Bomb Explodes at Citibank Branch in Greece

A bomb exploded outside a Citibank branch in Athens early Monday causing damage but no injury.

A police statement said the bomb went off at 3 a.m. local time (0100 GMT) Monday in the Nea Ionia district of the capital. The device had been planted behind the two-story bank building, which suffered moderate damage.

There was no claim of responsibility for the attack, and police said they had received no warning call.

Police said the bomb was detonated from very close to the blast site, with the use of electric cables. A police spokeswoman said the attackers used "a medium-sized improvised device," and the damage to the building was not severe. She was speaking on customary condition of anonymity.

The target of the attack pointed to Greek far-left militant groups, which have become increasingly aggressive following the police shooting of a 15-year-old boy in December — an incident that sparked the country's worst riots in decades.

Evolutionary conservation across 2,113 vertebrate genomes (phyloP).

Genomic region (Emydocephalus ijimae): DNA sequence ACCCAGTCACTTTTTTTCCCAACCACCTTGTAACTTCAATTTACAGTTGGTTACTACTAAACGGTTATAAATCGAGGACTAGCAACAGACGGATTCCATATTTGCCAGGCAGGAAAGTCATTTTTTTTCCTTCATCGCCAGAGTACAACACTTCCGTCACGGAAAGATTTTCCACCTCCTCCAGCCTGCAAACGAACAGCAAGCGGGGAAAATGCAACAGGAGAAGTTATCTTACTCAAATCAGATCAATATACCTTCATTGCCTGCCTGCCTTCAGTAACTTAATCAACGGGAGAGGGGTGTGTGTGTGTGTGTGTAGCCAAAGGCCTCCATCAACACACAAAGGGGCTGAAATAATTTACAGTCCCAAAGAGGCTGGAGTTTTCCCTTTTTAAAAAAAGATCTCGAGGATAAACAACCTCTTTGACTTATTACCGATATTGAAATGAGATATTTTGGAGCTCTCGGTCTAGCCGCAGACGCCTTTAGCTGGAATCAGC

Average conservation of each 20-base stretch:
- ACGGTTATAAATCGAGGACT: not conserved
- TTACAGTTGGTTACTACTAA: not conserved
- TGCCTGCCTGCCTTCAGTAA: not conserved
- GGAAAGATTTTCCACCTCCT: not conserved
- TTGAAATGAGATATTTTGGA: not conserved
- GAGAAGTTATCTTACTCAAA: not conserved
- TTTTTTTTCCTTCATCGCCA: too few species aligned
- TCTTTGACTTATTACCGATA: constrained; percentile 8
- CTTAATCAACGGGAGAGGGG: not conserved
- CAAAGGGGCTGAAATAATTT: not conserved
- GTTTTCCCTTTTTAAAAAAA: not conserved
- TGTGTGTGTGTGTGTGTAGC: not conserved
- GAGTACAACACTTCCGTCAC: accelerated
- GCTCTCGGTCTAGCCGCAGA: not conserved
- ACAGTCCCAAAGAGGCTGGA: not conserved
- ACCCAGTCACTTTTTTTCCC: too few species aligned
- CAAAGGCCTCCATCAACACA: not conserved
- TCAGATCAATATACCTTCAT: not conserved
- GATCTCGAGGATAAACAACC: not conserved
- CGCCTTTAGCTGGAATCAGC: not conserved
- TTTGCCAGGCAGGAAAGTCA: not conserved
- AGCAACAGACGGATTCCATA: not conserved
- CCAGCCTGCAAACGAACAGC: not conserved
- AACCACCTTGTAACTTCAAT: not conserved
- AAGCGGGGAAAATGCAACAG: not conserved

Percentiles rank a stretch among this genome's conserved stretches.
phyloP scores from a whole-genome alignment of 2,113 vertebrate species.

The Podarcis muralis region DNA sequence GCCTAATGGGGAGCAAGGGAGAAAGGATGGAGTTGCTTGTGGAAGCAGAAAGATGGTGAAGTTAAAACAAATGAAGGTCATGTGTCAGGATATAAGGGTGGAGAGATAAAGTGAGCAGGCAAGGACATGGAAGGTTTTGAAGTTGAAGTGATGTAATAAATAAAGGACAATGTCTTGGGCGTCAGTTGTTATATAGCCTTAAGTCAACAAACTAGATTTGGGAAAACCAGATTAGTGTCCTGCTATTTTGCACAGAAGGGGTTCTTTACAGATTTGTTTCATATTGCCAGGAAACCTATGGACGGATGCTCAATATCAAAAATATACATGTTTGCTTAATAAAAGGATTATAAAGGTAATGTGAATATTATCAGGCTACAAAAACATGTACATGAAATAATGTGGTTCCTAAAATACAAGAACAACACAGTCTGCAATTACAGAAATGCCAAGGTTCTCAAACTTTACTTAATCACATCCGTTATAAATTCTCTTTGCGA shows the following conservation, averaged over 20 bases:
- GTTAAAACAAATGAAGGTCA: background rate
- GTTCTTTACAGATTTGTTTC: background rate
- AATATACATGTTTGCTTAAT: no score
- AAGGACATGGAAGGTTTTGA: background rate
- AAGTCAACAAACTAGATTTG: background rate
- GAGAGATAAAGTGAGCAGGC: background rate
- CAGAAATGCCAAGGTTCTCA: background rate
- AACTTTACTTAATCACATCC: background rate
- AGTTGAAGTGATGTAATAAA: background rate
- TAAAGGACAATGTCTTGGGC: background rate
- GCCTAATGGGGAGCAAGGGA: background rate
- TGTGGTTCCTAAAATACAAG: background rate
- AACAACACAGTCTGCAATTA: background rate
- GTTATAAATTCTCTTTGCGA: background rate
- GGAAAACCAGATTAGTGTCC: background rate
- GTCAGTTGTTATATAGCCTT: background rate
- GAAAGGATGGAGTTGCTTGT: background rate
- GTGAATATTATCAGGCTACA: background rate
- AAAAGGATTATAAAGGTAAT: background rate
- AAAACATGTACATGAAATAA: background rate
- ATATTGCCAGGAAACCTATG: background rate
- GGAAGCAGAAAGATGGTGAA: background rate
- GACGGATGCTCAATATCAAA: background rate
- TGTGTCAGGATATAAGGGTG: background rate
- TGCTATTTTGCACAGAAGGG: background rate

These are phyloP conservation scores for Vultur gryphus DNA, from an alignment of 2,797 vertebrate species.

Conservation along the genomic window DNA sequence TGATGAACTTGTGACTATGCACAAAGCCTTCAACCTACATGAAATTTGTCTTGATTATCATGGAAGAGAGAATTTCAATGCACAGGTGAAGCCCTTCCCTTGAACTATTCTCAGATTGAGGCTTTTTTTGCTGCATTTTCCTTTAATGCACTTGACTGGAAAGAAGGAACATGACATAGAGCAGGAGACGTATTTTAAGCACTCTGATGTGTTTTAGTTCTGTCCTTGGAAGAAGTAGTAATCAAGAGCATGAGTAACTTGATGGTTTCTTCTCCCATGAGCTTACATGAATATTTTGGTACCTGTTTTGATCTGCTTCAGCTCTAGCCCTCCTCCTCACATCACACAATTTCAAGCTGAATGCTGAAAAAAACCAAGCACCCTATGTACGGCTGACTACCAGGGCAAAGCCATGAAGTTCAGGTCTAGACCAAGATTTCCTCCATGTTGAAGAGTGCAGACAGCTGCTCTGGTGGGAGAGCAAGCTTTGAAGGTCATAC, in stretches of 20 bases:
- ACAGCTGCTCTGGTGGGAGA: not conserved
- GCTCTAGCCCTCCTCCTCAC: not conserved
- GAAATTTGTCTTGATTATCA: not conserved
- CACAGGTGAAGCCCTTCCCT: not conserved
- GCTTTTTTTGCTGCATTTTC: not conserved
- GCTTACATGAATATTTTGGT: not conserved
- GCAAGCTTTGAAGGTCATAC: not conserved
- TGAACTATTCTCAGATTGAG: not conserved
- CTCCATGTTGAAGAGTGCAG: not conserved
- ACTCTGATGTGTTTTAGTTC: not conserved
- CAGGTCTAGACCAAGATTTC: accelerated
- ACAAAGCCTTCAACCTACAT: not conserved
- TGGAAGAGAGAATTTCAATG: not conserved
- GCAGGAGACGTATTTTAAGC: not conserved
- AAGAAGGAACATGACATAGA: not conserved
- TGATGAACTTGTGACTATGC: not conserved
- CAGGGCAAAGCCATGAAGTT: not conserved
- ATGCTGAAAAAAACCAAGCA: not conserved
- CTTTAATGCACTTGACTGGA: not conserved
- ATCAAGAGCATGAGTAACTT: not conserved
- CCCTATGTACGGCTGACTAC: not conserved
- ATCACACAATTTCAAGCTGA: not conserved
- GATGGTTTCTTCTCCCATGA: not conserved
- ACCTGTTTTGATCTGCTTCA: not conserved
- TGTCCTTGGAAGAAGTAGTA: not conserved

Nobody has been killed so far, but authorities are alarmed that the terror tactics appear to demonstrate a desire to carry out indiscriminate slaughter.

Last month, police destroyed a car bomb abandoned outside Citibank offices in Athens, which contained enough explosives to crumble a four-story building. There has been no claim of responsibility.

The Feb. 18 failed bombing followed two gunfire attacks on a private Greek television station and a police station, which caused no injury. A new far-left group called Sect of Revolutionaries claimed responsibility for those two strikes.

In January, a far-left group called Revolutionary Struggle claimed responsibility for a Jan. 5 shooting that seriously wounded a 21-year-old riot policeman in central Athens.

The group is best known for firing a rocket-propelled grenade into the U.S. Embassy in Athens in 2007.

Greece has faced targeted attacks by domestic terrorist groups for decades. But authorities believed the problem had diminished after the arrest of several members of the country's deadliest group, November 17, following a botched bombing in 2002.